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Reconsidering the tools of war: small arms and humanitarian action

Working papers

Working papers

Civilians and humanitarian workers are regularly killed, maimed and threatened with small arms. Although the presence of small arms does not, in itself, cause conflict, their ready accessibility and misuse are closely associated with physical and psychological disability, forced displacement and civilians’ declining access to basic services in the context of conflict and social violence.  

This paper provides a preliminary roadmap for humanitarian agencies to engage more proactively with the issue of small arms and light weapons. It reviews the dimensions of the problem, from both the disarmament and the humanitarian perspective, and presents a conceptual framework for understanding and measuring the humanitarian impacts of small arms misuse. Its principal argument is that evidence of the magnitude and scale of the humanitarian impact of small arms is urgently required. Solid evidence is the bedrock of sound policy and intervention – and humanitarian agencies must lead the way.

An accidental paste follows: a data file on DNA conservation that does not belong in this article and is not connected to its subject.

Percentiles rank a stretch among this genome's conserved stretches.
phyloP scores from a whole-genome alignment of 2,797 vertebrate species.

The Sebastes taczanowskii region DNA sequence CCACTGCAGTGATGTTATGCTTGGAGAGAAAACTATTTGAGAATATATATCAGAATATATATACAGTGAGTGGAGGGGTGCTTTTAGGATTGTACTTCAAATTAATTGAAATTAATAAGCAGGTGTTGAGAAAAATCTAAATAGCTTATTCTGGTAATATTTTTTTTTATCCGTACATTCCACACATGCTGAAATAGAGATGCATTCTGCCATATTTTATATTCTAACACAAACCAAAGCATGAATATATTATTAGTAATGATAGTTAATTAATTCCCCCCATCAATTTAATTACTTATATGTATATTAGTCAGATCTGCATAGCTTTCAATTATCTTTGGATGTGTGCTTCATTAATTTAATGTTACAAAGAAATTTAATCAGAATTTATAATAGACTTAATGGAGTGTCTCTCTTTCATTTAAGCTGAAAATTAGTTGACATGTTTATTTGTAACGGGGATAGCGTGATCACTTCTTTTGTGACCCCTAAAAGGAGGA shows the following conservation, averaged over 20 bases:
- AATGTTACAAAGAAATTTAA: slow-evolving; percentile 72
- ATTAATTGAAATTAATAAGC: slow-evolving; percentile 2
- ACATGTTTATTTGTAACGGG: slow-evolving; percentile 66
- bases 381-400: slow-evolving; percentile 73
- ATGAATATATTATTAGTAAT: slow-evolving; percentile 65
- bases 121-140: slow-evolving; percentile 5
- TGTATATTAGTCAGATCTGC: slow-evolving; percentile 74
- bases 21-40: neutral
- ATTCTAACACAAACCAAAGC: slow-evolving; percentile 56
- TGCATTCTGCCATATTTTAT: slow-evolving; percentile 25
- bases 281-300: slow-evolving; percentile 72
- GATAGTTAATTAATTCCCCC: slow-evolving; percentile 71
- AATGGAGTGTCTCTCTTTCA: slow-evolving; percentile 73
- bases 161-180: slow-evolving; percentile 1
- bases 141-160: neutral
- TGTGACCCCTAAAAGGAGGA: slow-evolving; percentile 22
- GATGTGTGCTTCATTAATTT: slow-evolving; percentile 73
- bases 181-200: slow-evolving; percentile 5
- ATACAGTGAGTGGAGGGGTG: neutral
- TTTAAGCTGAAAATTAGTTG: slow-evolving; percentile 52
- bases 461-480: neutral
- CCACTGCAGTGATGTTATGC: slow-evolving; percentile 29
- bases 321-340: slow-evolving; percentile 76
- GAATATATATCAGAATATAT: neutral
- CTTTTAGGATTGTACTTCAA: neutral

Promising humanitarian responses to the threat of small arms are gradually emerging. These focus on curtailing the supply of weapons to regimes that regularly violate human rights, the enforcement of humanitarian law in violence-affected societies and operational reform to improve security in the field. A better understanding of the humanitarian impact of small arms will contribute to generating awareness among stakeholders, and can serve to inform interventions designed to reduce armed violence.

Robert Muggah with Martin Griffiths